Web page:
Wednesday, August 09, 2006
Preseason...why? Revisited or Finding Allies in Weird Places
In one of my first posts, about a year ago, I stepped out of the Seahawk discussion to voice my dislike of the preseason. Now, I would let the topic die, but Jeremy shock is on my side. I don't know if that makes me feel better, but he makes some good points.
To paraphrase shock, training camp was invented in the days when athletes came into camp out of shape and needed to get there. The players NEEDED two-a-days. Those players also sold cars and insurance in the offseason.
Today's players make more than enough money, and work out year around. Players that come to camp out of shape are, still there, but not as abundant as they once were.
Now obviously, you need some sort of training camp to get players ready. But do we need as many two-a-days? Do we need four meaningless games?
Training camp and pre-season football only bring injuries and holdouts. Fan interest sways away from baseball and back to football, but it would no matter when camp opened.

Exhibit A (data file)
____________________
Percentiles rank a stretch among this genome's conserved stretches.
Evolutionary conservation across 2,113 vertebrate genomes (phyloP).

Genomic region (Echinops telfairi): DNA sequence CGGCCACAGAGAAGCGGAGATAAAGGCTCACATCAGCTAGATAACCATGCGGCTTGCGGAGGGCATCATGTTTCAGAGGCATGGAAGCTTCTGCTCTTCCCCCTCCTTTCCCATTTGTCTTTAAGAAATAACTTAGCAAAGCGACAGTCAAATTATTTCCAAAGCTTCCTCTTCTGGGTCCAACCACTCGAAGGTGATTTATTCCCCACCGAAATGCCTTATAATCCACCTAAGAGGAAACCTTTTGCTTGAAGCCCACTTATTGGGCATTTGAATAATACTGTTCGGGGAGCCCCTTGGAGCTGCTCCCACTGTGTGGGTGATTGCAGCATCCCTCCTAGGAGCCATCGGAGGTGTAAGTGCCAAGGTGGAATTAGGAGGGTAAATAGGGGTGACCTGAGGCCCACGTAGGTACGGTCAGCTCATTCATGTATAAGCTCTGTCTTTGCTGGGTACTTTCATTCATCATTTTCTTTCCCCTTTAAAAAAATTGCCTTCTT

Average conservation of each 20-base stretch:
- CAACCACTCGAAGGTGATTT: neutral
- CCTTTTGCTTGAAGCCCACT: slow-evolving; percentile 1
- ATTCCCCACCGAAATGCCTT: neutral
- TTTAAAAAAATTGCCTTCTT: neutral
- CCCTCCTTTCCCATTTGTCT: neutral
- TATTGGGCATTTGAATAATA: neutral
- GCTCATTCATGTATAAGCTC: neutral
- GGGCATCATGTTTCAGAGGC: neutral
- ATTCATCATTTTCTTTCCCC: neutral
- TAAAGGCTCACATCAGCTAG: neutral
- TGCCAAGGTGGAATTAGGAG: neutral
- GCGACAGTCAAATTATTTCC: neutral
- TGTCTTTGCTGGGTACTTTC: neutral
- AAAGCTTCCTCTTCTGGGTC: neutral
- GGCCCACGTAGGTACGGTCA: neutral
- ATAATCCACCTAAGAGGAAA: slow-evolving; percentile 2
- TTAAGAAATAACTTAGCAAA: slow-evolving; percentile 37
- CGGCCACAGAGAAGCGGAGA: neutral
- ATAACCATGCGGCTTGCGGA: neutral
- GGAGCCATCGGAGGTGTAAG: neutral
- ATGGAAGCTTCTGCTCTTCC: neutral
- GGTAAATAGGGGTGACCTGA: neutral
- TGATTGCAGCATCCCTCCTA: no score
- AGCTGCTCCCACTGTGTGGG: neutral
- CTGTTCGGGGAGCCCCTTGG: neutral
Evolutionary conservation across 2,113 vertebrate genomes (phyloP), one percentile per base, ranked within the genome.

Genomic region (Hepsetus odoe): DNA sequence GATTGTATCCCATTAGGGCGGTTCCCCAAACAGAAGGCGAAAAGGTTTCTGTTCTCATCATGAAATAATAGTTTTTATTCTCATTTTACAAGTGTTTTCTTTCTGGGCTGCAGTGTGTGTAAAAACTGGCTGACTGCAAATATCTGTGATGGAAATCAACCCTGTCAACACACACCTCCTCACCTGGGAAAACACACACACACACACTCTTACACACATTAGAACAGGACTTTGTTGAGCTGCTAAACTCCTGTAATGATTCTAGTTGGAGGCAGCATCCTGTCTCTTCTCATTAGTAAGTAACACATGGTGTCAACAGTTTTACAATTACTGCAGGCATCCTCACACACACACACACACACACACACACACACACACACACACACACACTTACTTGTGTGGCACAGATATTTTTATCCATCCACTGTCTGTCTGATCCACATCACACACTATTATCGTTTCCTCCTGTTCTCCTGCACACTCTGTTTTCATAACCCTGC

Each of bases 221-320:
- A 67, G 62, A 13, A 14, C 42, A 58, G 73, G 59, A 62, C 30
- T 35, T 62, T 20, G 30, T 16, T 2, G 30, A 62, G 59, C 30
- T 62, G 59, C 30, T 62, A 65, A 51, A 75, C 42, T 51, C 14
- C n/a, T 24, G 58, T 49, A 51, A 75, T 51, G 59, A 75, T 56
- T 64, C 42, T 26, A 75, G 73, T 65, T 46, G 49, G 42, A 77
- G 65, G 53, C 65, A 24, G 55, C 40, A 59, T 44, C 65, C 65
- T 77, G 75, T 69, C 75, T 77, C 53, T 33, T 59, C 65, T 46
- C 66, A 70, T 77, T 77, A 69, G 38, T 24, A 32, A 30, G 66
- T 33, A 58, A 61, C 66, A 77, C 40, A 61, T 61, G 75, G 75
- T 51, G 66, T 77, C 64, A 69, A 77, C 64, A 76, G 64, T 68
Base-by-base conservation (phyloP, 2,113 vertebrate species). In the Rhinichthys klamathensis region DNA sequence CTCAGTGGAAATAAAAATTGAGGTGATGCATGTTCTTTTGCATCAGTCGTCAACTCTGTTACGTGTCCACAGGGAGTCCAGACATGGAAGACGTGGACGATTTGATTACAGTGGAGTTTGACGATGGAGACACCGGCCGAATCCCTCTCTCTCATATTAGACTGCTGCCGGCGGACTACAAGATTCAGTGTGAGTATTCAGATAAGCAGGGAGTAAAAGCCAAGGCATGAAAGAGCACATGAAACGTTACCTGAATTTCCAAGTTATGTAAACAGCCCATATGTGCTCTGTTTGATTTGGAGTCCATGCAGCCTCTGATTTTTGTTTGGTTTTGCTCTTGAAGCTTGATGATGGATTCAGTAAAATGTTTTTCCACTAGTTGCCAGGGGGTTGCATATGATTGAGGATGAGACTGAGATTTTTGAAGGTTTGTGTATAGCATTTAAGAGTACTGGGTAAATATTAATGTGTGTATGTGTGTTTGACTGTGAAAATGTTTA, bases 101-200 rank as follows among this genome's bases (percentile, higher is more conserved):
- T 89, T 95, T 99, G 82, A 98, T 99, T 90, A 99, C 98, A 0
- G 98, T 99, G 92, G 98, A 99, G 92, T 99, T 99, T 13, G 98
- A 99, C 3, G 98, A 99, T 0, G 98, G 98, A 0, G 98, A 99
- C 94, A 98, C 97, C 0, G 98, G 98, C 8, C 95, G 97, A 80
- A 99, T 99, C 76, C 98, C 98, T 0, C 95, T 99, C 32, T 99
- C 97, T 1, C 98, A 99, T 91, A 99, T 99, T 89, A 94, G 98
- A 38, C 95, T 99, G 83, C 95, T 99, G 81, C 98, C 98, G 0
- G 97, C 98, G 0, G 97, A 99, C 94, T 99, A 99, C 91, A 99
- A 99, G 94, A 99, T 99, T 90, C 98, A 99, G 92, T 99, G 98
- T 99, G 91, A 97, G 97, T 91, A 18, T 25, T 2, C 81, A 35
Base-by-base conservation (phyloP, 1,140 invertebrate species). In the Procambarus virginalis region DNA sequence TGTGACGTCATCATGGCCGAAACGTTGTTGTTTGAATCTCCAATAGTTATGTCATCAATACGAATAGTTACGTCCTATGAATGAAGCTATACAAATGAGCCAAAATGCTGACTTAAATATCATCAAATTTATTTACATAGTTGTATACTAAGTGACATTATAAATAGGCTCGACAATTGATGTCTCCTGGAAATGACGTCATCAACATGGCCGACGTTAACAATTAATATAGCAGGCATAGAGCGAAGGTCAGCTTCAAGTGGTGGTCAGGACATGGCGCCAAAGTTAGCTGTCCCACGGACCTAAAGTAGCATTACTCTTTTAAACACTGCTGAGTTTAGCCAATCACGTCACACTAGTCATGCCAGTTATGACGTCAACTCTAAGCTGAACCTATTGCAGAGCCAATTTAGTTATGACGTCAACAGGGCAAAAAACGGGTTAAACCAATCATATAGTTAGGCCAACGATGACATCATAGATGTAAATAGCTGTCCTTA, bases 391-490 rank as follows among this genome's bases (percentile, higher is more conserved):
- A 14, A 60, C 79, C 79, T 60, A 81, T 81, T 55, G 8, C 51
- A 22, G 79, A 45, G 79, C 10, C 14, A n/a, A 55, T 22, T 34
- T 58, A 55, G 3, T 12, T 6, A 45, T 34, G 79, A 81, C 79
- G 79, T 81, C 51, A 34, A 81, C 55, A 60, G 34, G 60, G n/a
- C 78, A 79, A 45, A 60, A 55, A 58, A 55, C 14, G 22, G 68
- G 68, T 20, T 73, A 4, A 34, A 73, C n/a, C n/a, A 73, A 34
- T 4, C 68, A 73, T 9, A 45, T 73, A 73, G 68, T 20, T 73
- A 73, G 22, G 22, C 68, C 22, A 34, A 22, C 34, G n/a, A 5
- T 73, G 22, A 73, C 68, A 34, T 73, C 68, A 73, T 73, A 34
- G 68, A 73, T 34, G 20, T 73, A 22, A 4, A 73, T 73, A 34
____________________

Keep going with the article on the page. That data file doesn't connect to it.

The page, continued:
In this age of instant replay and every game on TV, the league that is the most up-to-date with current trends is dragging its feet with how it prepares for the season.
Training camp can be shortened, teams can play two exhibition games, and the season can be 18 weeks long. Fewer players are invited to camp and coaches don't need the month and a half to look at prospects. If they truly did, what are spring and summer mini-camps for?
All pre-season does is fill the TO-hype machine and bring injuries (Dwight Freeney is the latest big name to drop, albeit with just a sore shoulder). Its outdated and unnecessary in its current form, and now its time for a change.
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